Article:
A Fun Way to Get Your Child to Read More and Love it!
Summer is underway and I definitely feel the heat here in Hotlanta. This week we are expecting to reach a cool 99F. While it might be difficult to find things to do outside to keep cool, it’s a great time to set up a reading schedule that can be continued throughout the school year.
Our previous blog post highlighted a few great summer reading programs that are worth a try. It’s not too late to get started.
If you missed it, check out the post: Summer Reading Programs: Ready, Set, Go!
The Many Benefits of Reading
At Moon Prep we begin working with students as early as 8th grade. At this age, it is important to set a strong academic foundation. I put all of my students on a reading schedule. The classics are a great starting point. They might contain a lot of Greek and Latin words, but these words help your child build up his/her vocabulary. Did you know that 60% of all English words have Greek/Latin roots? Classic novels stimulate the brain in a way that mind-numbing programs on TV or meaningless articles on Buzzfeed never could. Reading has been proven to improve one’s intelligence – what it does is expose readers to whole new worlds and possibilities, and this builds an understanding of other cultures and concepts.
Summer ReadingSummer Reading
Consistency, Consistency, Consistency
With reading, it’s important to maintain consistency. How many times have you bought a new book and began reading it then never finished? I recommend at least 1 hour of reading per day and to maintain consistency by reading the same time every day until it becomes like second nature. Build the reading into your daily schedule. Try to encourage your child to read for 1 hour before bedtime every night. It’s a great way to unwind and calm yourself before sleep.
Strong Readers Score Higher on the SAT
Being a SAT instructor/tutor for 12+ years has led me to firmly believe that strong readers score higher on the SAT. It is a lot easier to study and raise your score on the math section than it is for the reading section. Becoming a strong reader takes time and consistency. Starting to read young and reading often will not only help on standardized testing but also help throughout college and future employment. It has lifelong benefits. It is not enough to be competitive – your child needs to stay ahead of the competition and a simple task like reading regularly will give them an edge. The more your child reads, the better he/she becomes at it. David Beckham didn’t become a great soccer player overnight, it took him years and years of soccer practice to become a legend.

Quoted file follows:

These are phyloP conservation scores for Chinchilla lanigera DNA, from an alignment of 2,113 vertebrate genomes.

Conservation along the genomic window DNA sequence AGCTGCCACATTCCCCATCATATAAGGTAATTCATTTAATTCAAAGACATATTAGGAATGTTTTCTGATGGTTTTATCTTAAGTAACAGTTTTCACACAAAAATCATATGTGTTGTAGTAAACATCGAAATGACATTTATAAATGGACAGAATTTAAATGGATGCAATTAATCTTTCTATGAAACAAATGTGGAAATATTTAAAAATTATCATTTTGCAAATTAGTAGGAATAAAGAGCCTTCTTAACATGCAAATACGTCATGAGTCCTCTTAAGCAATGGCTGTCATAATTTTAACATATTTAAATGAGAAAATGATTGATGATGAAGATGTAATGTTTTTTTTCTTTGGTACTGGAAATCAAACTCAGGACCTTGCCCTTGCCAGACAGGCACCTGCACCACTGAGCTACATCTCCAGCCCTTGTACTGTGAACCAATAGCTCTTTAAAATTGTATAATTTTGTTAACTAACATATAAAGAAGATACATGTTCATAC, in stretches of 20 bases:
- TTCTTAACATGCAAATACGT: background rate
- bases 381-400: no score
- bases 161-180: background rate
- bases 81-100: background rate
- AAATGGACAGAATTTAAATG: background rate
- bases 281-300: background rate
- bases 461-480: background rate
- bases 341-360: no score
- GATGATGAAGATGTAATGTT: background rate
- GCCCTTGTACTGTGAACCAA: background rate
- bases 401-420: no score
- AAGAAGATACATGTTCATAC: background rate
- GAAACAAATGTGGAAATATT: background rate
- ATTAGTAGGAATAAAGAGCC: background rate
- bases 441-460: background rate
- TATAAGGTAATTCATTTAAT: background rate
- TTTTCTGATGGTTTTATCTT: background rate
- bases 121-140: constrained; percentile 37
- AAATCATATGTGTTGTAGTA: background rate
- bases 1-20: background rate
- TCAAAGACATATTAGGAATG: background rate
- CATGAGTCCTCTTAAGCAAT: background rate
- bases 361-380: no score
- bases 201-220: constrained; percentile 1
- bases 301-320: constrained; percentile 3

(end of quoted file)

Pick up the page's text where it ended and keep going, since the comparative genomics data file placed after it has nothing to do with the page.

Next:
Presenting the Moon Prep Book Challenge
A fun activity I encourage families to try is for the student to read 1 classic novel a month and when they are finished plan a family movie night to watch the movie version together. Each month select a new classic novel that has a movie version. This aids the learning process by associating visual imagery with what he/she has just read. It’s important to make it fun for the student. Let them pick out what food to order in, such as pizza or Chinese, and make it a quality family time that the whole family looks forward to. Also, let the student know how proud you are of them for finishing such a difficult novel. Simple words of encouragement go a long way. Make the movie night all about them.
Below are my top 5 classics made into movies. They are a great starting point to kick off the Moon Prep Book Challenge.
The Great Gatsby, F. Scott Fitzgerald, 1925
It takes a peek into how millionaires lived their life on Long Island in the 1920’s. The 2013 movie stars Academy Award-winner Leonardo DiCaprio in the lead.
Leo + my hometown of LI – you can’t go wrong!
Gone with the Wind, Margaret Mitchell, 1936
A rich girl finds herself in dire circumstances and does what she can to escape a life of poverty. The movie is one of the most popular ones of all time.
Les Misérables, Victor Hugo, 1862
Originally a French novel, it tells you how life was in 19th-century France. Several celluloid adaptations have been made, and Anne Hathaway stars in the latest 2012 movie.
Vanity Fair, William Makepeace Thackeray, 1848
It takes a satirical look at 19th-century English society, and Reese Witherspoon stars in the 2004 movie, although there have been earlier film adaptations as well.
Pride and Prejudice, Jane Austen, 1813
It takes a look at how a woman was supposed to behave in English society during the 19th-century. There is also a 2005 movie by the same name.